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Military

Chapter 1

Medium Girder Bridge Components

The medium girder bridge (MGB) is lightweight, hand-built, bridging equipment, it can be built in various configurations to provide a full range of bridging capability for use both in the forward battle area and in the communications zone. Speed of erection by few soldiers is its major characteristic.

The MGB parts are fabricated from a specially developed zinc, magnesium, and aluminum alloy (DGFVE 232A). This enables a lightweight, high strength bridge to be built. All except three parts weigh under 200 kg. Most parts can be handled easily by four soldiers. The three heavier parts, used in limited quantities, are six-man loads.

The MGB is a two-girder, deck bridge. The two longitudinal girders, with deck units between, provide a 4.0m wide roadway. Girders of top panels can form a shallow, single-story configuration. This type of bridge is used for short spans that will carry light loads. A heavier double-story configuration using top panels and triangular bottom panels is used for heavy loads or longer spans. Single-story bridges can be constructed by 9 to 17 soldiers. The normal building party for double-story bridges is 25 soldiers.

The bridge can be supported on unprepared and uneven ground without grillages. It is constructed on one roller beam for single-story construction; two roller beams, 4.6m apart, for double-story construction; and on three roller beams when constructing a double-story bridge over 12 bays long. The ends of the roller beams are supported on base plates and each can be adjusted in height. No leveling or other preparation of the ground is required. Single-span bridges are launched using a centrally mounted launching nose (Figure 1).

A third configuration using the link reinforcement set (LRS) is constructed when a long, high class type of bridge is required. The LRS deepens the girder and transfers the load throughout the length of the bridge. This type of construction requires a building party of 34 soldiers, and is built on three roller beams.

ADVANTAGES OF THE MGB/LRS

Lightweight -- no component requires more than six soldiers to lift or carry.

Easy to assemble -- components have special alignment aids built into them.

Minimal maintenance -- very little lubrication required.

Air transportable -- in either standard pallet loads or in partially assembled bridge configurations.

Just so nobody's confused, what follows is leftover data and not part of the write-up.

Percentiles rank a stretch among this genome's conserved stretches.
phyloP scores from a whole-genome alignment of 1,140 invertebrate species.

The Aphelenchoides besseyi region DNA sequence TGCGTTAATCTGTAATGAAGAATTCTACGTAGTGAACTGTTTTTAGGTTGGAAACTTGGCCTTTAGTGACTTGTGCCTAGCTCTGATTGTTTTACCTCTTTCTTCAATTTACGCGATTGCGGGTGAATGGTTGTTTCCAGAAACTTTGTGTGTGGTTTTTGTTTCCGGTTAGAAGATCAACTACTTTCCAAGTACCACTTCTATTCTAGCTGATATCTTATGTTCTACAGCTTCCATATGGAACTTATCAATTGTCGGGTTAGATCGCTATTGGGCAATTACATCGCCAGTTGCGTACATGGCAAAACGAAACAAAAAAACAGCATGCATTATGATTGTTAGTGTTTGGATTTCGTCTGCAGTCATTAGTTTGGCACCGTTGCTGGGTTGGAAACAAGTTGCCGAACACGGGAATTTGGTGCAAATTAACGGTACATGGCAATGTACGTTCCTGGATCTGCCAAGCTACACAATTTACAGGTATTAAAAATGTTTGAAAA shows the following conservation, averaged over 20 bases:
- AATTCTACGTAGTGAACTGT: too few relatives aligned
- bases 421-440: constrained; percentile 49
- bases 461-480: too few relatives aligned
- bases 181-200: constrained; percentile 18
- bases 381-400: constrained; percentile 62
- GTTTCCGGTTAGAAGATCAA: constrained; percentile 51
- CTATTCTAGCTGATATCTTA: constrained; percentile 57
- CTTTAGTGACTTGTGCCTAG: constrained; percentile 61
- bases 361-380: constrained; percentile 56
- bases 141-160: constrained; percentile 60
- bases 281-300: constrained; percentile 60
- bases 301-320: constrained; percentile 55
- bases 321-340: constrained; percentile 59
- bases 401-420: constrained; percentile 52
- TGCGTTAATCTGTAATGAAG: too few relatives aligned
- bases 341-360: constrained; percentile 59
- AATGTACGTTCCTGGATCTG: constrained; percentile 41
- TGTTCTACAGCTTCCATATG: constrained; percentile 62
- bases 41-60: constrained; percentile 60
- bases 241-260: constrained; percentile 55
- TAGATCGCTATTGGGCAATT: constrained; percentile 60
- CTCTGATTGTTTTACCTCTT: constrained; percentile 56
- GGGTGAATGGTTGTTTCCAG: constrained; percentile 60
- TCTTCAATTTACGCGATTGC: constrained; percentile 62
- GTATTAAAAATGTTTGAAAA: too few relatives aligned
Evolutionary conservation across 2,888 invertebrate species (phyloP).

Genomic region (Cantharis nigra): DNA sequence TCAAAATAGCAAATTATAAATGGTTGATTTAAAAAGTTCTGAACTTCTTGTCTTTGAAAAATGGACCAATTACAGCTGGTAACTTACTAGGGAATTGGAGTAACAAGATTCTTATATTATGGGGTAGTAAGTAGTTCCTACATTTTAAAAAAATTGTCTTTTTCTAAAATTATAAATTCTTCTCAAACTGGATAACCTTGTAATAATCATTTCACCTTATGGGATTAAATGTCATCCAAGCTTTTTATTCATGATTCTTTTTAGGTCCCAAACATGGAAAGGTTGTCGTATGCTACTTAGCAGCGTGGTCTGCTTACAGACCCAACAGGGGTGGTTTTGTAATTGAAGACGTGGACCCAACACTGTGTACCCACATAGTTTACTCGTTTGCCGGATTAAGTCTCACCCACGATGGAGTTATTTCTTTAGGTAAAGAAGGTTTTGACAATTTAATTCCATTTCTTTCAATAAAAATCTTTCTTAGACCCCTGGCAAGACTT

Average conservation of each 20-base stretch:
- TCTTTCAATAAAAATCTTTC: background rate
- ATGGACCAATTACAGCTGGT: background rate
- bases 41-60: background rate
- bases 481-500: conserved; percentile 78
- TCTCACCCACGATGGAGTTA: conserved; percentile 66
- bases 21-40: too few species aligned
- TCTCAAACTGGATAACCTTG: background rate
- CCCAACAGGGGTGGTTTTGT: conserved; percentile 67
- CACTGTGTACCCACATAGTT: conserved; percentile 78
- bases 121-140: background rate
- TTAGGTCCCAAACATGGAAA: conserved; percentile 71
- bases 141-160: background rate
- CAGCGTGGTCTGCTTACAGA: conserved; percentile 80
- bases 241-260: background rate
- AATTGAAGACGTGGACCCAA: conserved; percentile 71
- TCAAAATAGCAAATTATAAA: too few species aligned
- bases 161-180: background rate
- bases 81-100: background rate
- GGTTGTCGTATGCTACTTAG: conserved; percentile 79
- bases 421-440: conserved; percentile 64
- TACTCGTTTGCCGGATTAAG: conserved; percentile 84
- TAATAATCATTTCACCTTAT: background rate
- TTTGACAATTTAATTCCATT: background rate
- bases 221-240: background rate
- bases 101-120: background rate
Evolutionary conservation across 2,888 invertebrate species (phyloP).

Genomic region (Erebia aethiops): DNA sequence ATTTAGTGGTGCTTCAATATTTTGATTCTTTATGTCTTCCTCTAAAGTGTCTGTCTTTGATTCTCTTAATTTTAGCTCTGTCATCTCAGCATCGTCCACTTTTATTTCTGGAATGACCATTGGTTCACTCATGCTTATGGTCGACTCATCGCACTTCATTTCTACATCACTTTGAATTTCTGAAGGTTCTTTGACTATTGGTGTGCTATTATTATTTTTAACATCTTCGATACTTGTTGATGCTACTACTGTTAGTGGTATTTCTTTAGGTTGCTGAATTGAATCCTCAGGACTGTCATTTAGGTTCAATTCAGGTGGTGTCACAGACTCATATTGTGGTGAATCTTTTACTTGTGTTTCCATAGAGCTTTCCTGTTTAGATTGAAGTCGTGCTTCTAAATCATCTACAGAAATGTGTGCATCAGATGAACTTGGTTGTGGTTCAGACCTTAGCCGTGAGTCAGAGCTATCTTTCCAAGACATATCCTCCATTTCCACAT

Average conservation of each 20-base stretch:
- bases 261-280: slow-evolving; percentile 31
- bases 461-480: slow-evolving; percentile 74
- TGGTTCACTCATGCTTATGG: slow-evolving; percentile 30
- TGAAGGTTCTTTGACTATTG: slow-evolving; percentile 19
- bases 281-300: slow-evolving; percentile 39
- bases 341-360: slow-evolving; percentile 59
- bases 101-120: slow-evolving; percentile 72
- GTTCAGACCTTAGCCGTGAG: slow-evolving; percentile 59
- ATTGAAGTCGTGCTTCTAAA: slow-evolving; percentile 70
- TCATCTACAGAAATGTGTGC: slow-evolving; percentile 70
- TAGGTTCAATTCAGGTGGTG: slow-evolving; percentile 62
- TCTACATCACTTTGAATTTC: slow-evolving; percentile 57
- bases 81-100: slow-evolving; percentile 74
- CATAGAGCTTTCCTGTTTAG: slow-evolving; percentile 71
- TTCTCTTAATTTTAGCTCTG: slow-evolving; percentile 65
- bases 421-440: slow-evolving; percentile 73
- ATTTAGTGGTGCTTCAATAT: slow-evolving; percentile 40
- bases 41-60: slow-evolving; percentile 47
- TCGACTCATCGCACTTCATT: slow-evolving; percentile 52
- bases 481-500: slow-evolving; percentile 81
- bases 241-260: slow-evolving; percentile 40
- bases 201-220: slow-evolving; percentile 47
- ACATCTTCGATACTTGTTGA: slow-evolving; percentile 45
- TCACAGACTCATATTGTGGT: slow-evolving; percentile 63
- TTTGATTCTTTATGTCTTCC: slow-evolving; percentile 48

Compatibility -- all US components will fit MGBs in use by allies, except for launching nose cross girder (LNCG) posts.

DISADVANTAGES OF THE MGB/LRS

Length -- Maximum length is 49.7m.

Military Load Class (MLC) -- MLC is 60, not 70.

MAJOR PARTS (See Figure 2).

Top panel.

End taper panel.

Bankseat beam.

Ramps -- US (long) and UK (short).

Bottom panel.

 
 

Deck unit.

Junction panel.

 

ALLOCATION/CAPABILITIES

An MGB company (corps level) is issued four bridge sets, two erection sets, and two link reinforcement sets. These are divided between two platoons.

MGB DESIGN

STEP 1. Measure the angle of repose (AR) gap. This step is common to all lengths and configurations.

Select a bridge centerline. The centerline should extend from a point approximately 15.2m on the far bank to a point approximately 45.7m on the near bank. This will ensure that there is space on the far bank for vehicle egress and space on the near bank for the R distance of any bridge length. There should be sufficient clear area extending out 3.0m on both sides of the centerline for its full length to allow for bridge construction.

Determine the location of firm ground on the near and far banks.

(1) For the field method of determining firm ground, assume the AR of the soil to be 45 degrees.

(2) At the edge of firm ground on the near bank, place the A' peg. At the edge of firm ground on the far bank, place the A peg. The distance between the two pegs is known as the AR gap. Keep in mind that the MGB must not bear on the ground at either end for more than 2.1 m (SS) or 2.3m (DS), regardless of its length.

If actual slope of bank does not exceed 45 degrees horizontal, place A and A' pegs as shown in a or b below.

If actual slope of bank does exceed 45 degrees from the horizontal, place A and A' pegs a distance H from the toe of slope which is equal to the height of the bank measured from the toe of slope to the top of the gap, as shown in c above.

NOTE: Gaps in illustration are shown with one prepared and one unprepared abutment. Actual sites may be any combination of examples shown.

c. Measure the distance from the edge of firm ground on the near bank (A' peg location) to the edge of firm ground on the far bank (A peg location) using one of the methods described below. This distance is known as the AR gap.

(1) Triangulation method.

(2) A string line with a weight attached thrown across the gap and measured while being retrieved.

(3) If in a relatively secure area and site conditions allow, a tape measure should be used.

d. Select the type of bridge to be built, based on resources available, the MLC desired, and the AR gap.



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